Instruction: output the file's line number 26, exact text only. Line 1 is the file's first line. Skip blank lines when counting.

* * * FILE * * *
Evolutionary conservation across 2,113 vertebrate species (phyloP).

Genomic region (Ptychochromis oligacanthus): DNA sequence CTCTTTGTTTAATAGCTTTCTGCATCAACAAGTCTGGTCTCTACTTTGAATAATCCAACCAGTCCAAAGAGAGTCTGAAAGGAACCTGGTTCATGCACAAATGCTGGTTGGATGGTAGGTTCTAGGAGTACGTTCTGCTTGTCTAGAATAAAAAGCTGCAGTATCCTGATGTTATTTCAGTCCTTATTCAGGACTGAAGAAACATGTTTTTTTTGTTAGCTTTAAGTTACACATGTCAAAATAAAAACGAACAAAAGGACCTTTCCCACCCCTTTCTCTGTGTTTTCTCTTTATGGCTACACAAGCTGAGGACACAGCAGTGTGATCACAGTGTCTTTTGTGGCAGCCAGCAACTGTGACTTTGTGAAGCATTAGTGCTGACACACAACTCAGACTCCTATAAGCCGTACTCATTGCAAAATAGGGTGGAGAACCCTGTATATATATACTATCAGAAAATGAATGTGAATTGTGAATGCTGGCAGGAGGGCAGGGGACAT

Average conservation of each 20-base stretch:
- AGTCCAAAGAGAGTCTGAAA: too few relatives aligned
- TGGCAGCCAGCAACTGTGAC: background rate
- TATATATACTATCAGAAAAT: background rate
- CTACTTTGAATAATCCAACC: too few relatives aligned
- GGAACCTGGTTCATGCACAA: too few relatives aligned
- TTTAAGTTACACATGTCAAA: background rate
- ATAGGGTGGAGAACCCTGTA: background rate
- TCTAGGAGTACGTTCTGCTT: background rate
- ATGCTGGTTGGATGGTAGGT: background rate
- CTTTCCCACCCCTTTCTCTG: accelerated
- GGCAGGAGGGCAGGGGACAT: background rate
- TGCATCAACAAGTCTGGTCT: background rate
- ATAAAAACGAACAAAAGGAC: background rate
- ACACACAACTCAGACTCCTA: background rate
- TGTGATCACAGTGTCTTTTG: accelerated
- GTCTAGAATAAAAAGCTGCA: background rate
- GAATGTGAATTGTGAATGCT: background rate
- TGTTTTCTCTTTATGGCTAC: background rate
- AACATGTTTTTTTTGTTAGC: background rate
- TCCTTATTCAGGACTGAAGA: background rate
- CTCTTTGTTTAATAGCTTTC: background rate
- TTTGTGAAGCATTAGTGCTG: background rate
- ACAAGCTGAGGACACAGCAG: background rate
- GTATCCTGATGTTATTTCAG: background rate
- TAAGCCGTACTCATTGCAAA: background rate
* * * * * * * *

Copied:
- ACAAGCTGAGGACACAGCAG: background rate